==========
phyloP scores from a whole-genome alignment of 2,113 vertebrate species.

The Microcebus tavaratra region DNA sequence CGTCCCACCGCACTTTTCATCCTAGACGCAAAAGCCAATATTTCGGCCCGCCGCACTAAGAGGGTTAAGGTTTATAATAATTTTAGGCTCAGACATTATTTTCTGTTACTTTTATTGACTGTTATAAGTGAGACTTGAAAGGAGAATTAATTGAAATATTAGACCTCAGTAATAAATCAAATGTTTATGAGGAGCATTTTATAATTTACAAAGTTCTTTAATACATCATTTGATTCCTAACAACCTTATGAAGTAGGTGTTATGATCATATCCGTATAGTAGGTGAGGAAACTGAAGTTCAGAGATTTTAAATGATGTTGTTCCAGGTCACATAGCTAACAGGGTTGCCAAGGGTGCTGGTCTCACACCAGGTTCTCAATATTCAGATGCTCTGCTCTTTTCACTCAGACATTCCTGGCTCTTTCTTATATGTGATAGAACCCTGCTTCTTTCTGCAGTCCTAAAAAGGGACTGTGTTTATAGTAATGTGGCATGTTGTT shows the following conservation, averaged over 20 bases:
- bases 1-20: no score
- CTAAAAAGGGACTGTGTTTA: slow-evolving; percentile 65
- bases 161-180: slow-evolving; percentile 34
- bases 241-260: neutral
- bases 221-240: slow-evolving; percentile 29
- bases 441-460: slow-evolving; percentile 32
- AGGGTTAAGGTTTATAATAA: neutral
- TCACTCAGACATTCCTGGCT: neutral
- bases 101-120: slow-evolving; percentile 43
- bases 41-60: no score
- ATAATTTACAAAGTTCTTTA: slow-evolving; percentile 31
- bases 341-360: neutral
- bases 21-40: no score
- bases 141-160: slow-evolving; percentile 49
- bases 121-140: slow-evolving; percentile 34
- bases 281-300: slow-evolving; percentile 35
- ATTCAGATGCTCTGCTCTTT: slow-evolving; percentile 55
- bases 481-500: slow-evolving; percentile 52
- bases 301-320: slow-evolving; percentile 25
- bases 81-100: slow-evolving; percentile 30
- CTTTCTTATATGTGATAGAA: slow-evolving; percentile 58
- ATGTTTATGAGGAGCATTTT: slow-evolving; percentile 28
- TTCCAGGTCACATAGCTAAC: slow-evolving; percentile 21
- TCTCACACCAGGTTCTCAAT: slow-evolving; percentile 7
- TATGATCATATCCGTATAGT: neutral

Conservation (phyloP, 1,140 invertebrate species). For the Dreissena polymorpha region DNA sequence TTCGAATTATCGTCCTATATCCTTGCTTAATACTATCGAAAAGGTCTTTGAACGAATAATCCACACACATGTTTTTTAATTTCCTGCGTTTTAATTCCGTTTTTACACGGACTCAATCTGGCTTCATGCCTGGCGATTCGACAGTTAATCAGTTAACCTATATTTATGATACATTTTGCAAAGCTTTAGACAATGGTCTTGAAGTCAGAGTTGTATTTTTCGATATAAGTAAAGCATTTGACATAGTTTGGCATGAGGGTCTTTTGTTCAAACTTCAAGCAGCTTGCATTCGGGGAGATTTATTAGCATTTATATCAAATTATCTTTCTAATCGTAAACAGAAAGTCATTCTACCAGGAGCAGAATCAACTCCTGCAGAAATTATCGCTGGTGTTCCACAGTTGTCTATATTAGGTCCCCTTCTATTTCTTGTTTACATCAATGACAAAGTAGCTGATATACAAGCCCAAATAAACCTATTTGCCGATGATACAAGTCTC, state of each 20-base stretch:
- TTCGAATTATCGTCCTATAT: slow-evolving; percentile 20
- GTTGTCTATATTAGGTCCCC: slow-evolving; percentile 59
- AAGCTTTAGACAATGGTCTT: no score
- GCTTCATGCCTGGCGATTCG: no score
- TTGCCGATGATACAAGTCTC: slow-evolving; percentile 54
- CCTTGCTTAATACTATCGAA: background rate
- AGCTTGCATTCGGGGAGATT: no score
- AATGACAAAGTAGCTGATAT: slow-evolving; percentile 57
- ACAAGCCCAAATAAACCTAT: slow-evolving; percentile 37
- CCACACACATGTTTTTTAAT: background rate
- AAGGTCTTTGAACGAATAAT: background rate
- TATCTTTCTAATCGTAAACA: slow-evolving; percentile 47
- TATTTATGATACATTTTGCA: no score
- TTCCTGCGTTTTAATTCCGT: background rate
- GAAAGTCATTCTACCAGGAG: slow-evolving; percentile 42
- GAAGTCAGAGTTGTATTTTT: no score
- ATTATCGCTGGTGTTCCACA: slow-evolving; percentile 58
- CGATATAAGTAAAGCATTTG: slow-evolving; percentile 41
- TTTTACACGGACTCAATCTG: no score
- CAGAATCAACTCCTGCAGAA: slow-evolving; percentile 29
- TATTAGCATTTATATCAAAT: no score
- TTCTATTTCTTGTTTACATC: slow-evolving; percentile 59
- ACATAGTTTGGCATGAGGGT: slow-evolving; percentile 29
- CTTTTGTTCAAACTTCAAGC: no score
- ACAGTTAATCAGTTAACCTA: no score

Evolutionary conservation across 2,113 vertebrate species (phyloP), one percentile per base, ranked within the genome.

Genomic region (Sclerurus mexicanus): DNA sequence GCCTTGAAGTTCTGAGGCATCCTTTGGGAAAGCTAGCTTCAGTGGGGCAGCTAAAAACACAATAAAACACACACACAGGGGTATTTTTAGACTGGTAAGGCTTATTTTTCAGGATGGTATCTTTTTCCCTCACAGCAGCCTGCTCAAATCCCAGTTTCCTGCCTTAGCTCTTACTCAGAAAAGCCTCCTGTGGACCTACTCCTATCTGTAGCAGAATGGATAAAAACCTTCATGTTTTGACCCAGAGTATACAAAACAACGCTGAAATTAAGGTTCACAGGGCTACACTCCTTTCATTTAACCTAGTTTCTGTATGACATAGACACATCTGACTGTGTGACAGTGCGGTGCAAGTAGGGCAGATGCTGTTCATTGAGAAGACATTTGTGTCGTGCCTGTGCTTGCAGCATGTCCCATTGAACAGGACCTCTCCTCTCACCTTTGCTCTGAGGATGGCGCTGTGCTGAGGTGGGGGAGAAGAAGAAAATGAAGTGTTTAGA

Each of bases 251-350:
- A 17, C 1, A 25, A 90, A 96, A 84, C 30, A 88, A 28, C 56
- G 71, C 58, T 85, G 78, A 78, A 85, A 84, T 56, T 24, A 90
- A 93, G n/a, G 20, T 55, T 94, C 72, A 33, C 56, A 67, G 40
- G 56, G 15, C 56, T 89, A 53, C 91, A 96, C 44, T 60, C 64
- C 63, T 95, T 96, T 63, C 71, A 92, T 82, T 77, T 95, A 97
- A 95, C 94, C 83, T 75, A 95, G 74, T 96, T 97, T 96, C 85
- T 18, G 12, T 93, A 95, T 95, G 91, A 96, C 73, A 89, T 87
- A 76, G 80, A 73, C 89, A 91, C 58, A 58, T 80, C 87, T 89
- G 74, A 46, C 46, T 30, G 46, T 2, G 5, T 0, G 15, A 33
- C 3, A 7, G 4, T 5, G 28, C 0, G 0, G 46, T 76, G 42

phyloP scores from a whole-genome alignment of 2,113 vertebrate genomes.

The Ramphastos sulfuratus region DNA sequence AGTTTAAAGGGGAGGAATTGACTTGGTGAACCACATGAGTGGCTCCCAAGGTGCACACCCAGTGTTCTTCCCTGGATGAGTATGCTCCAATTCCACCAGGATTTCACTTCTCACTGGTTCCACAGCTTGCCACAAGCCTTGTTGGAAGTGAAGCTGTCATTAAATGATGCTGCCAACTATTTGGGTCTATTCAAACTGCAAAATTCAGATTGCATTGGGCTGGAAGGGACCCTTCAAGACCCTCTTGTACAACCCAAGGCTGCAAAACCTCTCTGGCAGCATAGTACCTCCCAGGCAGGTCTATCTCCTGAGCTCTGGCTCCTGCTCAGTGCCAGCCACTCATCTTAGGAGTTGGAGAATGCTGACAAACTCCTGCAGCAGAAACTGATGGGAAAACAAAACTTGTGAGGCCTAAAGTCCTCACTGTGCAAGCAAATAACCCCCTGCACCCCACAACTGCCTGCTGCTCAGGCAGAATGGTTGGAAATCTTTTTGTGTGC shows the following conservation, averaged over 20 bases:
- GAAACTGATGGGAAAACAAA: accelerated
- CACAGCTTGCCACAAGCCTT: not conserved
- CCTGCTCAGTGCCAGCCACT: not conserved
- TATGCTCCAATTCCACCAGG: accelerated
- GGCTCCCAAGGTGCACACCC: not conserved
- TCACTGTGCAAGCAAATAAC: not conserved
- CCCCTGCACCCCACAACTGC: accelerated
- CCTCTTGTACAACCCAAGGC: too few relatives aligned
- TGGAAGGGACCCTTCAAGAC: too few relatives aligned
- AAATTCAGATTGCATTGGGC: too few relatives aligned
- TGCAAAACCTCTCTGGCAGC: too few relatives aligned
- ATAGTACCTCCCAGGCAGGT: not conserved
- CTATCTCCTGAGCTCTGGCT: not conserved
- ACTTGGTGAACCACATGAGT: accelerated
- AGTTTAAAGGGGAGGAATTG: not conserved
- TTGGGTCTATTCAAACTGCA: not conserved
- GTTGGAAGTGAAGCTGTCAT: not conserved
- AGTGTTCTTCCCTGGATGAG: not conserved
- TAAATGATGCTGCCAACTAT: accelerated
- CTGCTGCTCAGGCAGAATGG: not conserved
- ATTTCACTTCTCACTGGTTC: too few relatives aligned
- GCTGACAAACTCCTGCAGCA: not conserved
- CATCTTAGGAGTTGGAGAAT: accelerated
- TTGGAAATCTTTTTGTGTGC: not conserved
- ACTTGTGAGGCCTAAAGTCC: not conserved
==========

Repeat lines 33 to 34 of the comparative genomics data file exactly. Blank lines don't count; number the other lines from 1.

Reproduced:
- TTGCCGATGATACAAGTCTC: slow-evolving; percentile 54
- CCTTGCTTAATACTATCGAA: background rate